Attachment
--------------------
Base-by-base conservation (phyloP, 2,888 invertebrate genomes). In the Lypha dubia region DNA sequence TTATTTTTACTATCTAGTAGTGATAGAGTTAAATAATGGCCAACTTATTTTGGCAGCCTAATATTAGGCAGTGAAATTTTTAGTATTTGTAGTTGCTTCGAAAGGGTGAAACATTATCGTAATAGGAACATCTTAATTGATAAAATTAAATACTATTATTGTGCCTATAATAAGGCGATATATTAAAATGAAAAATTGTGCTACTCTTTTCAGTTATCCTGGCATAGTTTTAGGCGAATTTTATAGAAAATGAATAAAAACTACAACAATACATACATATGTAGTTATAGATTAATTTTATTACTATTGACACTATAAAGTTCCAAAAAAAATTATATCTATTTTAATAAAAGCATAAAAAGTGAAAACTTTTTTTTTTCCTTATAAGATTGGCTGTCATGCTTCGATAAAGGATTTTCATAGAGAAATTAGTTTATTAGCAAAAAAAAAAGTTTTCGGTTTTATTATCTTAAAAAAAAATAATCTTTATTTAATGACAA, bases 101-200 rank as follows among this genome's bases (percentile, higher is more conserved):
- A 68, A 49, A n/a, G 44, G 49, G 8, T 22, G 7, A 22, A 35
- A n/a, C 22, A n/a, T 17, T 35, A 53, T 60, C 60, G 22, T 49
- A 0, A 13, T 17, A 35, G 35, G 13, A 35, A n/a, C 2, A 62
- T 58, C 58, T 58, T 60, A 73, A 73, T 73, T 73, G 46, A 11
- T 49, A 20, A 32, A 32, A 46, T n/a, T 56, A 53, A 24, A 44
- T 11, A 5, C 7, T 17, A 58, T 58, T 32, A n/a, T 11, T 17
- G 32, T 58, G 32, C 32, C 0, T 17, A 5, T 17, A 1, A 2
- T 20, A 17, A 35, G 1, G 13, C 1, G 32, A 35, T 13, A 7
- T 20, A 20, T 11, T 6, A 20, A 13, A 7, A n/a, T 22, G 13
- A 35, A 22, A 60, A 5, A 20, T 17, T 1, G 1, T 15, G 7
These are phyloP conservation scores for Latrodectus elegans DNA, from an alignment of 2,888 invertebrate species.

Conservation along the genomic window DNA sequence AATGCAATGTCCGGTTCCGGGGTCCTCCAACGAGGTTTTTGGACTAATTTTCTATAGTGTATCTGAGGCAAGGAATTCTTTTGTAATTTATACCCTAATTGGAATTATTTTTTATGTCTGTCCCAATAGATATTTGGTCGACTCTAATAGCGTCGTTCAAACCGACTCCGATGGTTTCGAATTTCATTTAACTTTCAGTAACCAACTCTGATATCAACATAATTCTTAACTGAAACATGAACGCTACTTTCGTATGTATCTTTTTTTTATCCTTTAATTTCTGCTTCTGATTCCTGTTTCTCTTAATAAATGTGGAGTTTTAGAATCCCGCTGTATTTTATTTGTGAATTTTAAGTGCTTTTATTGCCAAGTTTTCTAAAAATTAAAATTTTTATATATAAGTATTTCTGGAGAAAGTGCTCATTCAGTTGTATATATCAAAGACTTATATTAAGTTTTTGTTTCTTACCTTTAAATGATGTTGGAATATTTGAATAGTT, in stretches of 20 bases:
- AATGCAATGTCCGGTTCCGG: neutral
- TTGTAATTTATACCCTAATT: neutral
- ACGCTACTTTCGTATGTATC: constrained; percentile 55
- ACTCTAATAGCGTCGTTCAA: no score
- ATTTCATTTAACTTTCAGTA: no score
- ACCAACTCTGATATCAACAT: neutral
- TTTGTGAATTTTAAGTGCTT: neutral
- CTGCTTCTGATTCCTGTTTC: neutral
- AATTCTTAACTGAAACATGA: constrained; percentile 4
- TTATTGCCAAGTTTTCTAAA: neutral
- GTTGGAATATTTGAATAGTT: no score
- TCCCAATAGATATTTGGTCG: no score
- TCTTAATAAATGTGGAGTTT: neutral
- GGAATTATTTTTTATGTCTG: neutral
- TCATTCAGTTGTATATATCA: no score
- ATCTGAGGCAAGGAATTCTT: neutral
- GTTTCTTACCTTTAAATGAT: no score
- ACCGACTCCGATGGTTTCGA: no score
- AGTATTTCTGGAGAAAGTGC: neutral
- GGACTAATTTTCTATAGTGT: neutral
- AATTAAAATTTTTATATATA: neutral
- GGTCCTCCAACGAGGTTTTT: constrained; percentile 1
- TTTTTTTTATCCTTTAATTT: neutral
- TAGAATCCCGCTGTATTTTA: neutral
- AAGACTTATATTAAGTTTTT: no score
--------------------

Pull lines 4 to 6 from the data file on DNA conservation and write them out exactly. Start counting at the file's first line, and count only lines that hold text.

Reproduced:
- A 0, A 13, T 17, A 35, G 35, G 13, A 35, A n/a, C 2, A 62
- T 58, C 58, T 58, T 60, A 73, A 73, T 73, T 73, G 46, A 11
- T 49, A 20, A 32, A 32, A 46, T n/a, T 56, A 53, A 24, A 44